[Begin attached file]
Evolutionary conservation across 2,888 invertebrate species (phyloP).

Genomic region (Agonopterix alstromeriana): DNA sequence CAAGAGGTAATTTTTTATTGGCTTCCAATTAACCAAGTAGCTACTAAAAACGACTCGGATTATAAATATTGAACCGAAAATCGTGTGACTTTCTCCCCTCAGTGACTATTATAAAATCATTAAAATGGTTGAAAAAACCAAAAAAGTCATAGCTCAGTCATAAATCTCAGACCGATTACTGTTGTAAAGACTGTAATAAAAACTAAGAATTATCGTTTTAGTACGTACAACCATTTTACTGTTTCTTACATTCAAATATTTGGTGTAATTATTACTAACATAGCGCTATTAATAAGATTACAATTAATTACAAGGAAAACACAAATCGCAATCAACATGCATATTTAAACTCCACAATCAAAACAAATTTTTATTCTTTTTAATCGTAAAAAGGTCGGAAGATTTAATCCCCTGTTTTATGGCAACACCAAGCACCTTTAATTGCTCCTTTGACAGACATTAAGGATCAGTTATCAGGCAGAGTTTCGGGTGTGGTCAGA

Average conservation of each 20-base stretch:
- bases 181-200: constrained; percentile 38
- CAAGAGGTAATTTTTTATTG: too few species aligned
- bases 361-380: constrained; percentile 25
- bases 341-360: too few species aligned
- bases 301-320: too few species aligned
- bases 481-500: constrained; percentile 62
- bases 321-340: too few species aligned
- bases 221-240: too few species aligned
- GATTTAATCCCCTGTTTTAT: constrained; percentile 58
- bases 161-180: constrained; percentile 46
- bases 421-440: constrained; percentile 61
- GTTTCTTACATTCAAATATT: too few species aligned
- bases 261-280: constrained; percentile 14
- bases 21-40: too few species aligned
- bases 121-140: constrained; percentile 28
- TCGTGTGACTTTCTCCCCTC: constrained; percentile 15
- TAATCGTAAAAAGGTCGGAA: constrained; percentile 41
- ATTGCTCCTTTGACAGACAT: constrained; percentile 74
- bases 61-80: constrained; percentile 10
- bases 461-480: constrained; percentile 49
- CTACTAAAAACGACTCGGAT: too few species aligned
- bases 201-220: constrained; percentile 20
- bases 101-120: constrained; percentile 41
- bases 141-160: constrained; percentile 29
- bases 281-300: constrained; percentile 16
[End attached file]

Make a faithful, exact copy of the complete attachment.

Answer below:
Evolutionary conservation across 2,888 invertebrate species (phyloP).

Genomic region (Agonopterix alstromeriana): DNA sequence CAAGAGGTAATTTTTTATTGGCTTCCAATTAACCAAGTAGCTACTAAAAACGACTCGGATTATAAATATTGAACCGAAAATCGTGTGACTTTCTCCCCTCAGTGACTATTATAAAATCATTAAAATGGTTGAAAAAACCAAAAAAGTCATAGCTCAGTCATAAATCTCAGACCGATTACTGTTGTAAAGACTGTAATAAAAACTAAGAATTATCGTTTTAGTACGTACAACCATTTTACTGTTTCTTACATTCAAATATTTGGTGTAATTATTACTAACATAGCGCTATTAATAAGATTACAATTAATTACAAGGAAAACACAAATCGCAATCAACATGCATATTTAAACTCCACAATCAAAACAAATTTTTATTCTTTTTAATCGTAAAAAGGTCGGAAGATTTAATCCCCTGTTTTATGGCAACACCAAGCACCTTTAATTGCTCCTTTGACAGACATTAAGGATCAGTTATCAGGCAGAGTTTCGGGTGTGGTCAGA

Average conservation of each 20-base stretch:
- bases 181-200: constrained; percentile 38
- CAAGAGGTAATTTTTTATTG: too few species aligned
- bases 361-380: constrained; percentile 25
- bases 341-360: too few species aligned
- bases 301-320: too few species aligned
- bases 481-500: constrained; percentile 62
- bases 321-340: too few species aligned
- bases 221-240: too few species aligned
- GATTTAATCCCCTGTTTTAT: constrained; percentile 58
- bases 161-180: constrained; percentile 46
- bases 421-440: constrained; percentile 61
- GTTTCTTACATTCAAATATT: too few species aligned
- bases 261-280: constrained; percentile 14
- bases 21-40: too few species aligned
- bases 121-140: constrained; percentile 28
- TCGTGTGACTTTCTCCCCTC: constrained; percentile 15
- TAATCGTAAAAAGGTCGGAA: constrained; percentile 41
- ATTGCTCCTTTGACAGACAT: constrained; percentile 74
- bases 61-80: constrained; percentile 10
- bases 461-480: constrained; percentile 49
- CTACTAAAAACGACTCGGAT: too few species aligned
- bases 201-220: constrained; percentile 20
- bases 101-120: constrained; percentile 41
- bases 141-160: constrained; percentile 29
- bases 281-300: constrained; percentile 16